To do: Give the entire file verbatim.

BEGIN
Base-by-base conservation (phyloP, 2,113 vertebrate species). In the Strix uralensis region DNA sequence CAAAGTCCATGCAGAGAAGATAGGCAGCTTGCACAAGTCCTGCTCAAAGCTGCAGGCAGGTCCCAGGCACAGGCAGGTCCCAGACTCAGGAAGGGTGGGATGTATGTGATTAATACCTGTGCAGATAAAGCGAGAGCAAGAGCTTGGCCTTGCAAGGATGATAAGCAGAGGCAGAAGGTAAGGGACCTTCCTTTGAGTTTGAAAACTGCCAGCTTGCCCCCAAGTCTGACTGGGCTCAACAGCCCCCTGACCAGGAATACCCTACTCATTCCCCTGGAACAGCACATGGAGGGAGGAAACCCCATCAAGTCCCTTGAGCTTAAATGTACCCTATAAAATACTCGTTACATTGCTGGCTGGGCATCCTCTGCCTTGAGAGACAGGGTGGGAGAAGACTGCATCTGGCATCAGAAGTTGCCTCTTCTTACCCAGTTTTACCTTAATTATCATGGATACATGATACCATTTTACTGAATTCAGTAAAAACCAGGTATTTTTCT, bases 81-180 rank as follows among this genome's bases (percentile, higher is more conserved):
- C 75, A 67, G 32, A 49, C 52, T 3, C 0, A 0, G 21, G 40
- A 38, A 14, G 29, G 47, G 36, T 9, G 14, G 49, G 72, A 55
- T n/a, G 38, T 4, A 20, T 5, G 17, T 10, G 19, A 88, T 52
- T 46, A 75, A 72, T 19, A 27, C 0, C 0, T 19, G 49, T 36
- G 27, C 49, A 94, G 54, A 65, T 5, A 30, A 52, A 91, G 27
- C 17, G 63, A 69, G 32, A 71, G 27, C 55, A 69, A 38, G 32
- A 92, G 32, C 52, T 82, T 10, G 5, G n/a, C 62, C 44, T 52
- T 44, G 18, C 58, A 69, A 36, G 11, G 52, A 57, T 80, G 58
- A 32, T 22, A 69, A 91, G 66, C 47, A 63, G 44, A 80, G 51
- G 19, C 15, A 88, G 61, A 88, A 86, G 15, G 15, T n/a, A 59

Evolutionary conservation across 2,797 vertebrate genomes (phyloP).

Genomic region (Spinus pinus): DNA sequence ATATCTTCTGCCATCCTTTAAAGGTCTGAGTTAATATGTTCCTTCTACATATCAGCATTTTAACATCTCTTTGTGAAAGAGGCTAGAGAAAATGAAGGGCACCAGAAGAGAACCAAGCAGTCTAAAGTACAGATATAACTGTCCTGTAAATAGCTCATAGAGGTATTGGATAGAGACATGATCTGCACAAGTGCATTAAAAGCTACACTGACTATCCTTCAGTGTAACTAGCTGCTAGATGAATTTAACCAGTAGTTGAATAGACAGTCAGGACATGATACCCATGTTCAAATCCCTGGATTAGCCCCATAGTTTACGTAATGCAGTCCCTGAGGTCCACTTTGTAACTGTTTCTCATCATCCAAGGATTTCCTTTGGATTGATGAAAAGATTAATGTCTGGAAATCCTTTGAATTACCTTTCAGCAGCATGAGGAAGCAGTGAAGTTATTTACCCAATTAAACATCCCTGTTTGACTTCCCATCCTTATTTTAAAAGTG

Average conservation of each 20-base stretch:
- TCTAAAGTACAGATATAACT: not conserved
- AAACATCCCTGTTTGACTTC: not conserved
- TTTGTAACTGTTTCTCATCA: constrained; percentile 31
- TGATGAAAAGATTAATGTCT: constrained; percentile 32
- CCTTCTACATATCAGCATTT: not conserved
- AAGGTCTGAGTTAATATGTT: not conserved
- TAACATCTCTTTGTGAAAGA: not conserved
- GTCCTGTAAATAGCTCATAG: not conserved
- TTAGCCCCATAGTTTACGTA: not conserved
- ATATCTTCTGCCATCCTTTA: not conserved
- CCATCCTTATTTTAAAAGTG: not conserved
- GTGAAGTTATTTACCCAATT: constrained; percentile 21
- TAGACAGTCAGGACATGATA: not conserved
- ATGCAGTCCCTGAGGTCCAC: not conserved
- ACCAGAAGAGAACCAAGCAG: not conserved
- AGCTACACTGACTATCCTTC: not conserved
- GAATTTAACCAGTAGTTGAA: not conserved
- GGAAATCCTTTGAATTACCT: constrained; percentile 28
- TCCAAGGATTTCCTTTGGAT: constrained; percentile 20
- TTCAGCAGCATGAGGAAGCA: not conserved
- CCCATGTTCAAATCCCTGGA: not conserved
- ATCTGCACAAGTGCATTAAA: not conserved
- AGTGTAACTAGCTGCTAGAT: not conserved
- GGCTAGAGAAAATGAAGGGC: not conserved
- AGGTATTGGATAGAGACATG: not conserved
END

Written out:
Base-by-base conservation (phyloP, 2,113 vertebrate species). In the Strix uralensis region DNA sequence CAAAGTCCATGCAGAGAAGATAGGCAGCTTGCACAAGTCCTGCTCAAAGCTGCAGGCAGGTCCCAGGCACAGGCAGGTCCCAGACTCAGGAAGGGTGGGATGTATGTGATTAATACCTGTGCAGATAAAGCGAGAGCAAGAGCTTGGCCTTGCAAGGATGATAAGCAGAGGCAGAAGGTAAGGGACCTTCCTTTGAGTTTGAAAACTGCCAGCTTGCCCCCAAGTCTGACTGGGCTCAACAGCCCCCTGACCAGGAATACCCTACTCATTCCCCTGGAACAGCACATGGAGGGAGGAAACCCCATCAAGTCCCTTGAGCTTAAATGTACCCTATAAAATACTCGTTACATTGCTGGCTGGGCATCCTCTGCCTTGAGAGACAGGGTGGGAGAAGACTGCATCTGGCATCAGAAGTTGCCTCTTCTTACCCAGTTTTACCTTAATTATCATGGATACATGATACCATTTTACTGAATTCAGTAAAAACCAGGTATTTTTCT, bases 81-180 rank as follows among this genome's bases (percentile, higher is more conserved):
- C 75, A 67, G 32, A 49, C 52, T 3, C 0, A 0, G 21, G 40
- A 38, A 14, G 29, G 47, G 36, T 9, G 14, G 49, G 72, A 55
- T n/a, G 38, T 4, A 20, T 5, G 17, T 10, G 19, A 88, T 52
- T 46, A 75, A 72, T 19, A 27, C 0, C 0, T 19, G 49, T 36
- G 27, C 49, A 94, G 54, A 65, T 5, A 30, A 52, A 91, G 27
- C 17, G 63, A 69, G 32, A 71, G 27, C 55, A 69, A 38, G 32
- A 92, G 32, C 52, T 82, T 10, G 5, G n/a, C 62, C 44, T 52
- T 44, G 18, C 58, A 69, A 36, G 11, G 52, A 57, T 80, G 58
- A 32, T 22, A 69, A 91, G 66, C 47, A 63, G 44, A 80, G 51
- G 19, C 15, A 88, G 61, A 88, A 86, G 15, G 15, T n/a, A 59

Evolutionary conservation across 2,797 vertebrate genomes (phyloP).

Genomic region (Spinus pinus): DNA sequence ATATCTTCTGCCATCCTTTAAAGGTCTGAGTTAATATGTTCCTTCTACATATCAGCATTTTAACATCTCTTTGTGAAAGAGGCTAGAGAAAATGAAGGGCACCAGAAGAGAACCAAGCAGTCTAAAGTACAGATATAACTGTCCTGTAAATAGCTCATAGAGGTATTGGATAGAGACATGATCTGCACAAGTGCATTAAAAGCTACACTGACTATCCTTCAGTGTAACTAGCTGCTAGATGAATTTAACCAGTAGTTGAATAGACAGTCAGGACATGATACCCATGTTCAAATCCCTGGATTAGCCCCATAGTTTACGTAATGCAGTCCCTGAGGTCCACTTTGTAACTGTTTCTCATCATCCAAGGATTTCCTTTGGATTGATGAAAAGATTAATGTCTGGAAATCCTTTGAATTACCTTTCAGCAGCATGAGGAAGCAGTGAAGTTATTTACCCAATTAAACATCCCTGTTTGACTTCCCATCCTTATTTTAAAAGTG

Average conservation of each 20-base stretch:
- TCTAAAGTACAGATATAACT: not conserved
- AAACATCCCTGTTTGACTTC: not conserved
- TTTGTAACTGTTTCTCATCA: constrained; percentile 31
- TGATGAAAAGATTAATGTCT: constrained; percentile 32
- CCTTCTACATATCAGCATTT: not conserved
- AAGGTCTGAGTTAATATGTT: not conserved
- TAACATCTCTTTGTGAAAGA: not conserved
- GTCCTGTAAATAGCTCATAG: not conserved
- TTAGCCCCATAGTTTACGTA: not conserved
- ATATCTTCTGCCATCCTTTA: not conserved
- CCATCCTTATTTTAAAAGTG: not conserved
- GTGAAGTTATTTACCCAATT: constrained; percentile 21
- TAGACAGTCAGGACATGATA: not conserved
- ATGCAGTCCCTGAGGTCCAC: not conserved
- ACCAGAAGAGAACCAAGCAG: not conserved
- AGCTACACTGACTATCCTTC: not conserved
- GAATTTAACCAGTAGTTGAA: not conserved
- GGAAATCCTTTGAATTACCT: constrained; percentile 28
- TCCAAGGATTTCCTTTGGAT: constrained; percentile 20
- TTCAGCAGCATGAGGAAGCA: not conserved
- CCCATGTTCAAATCCCTGGA: not conserved
- ATCTGCACAAGTGCATTAAA: not conserved
- AGTGTAACTAGCTGCTAGAT: not conserved
- GGCTAGAGAAAATGAAGGGC: not conserved
- AGGTATTGGATAGAGACATG: not conserved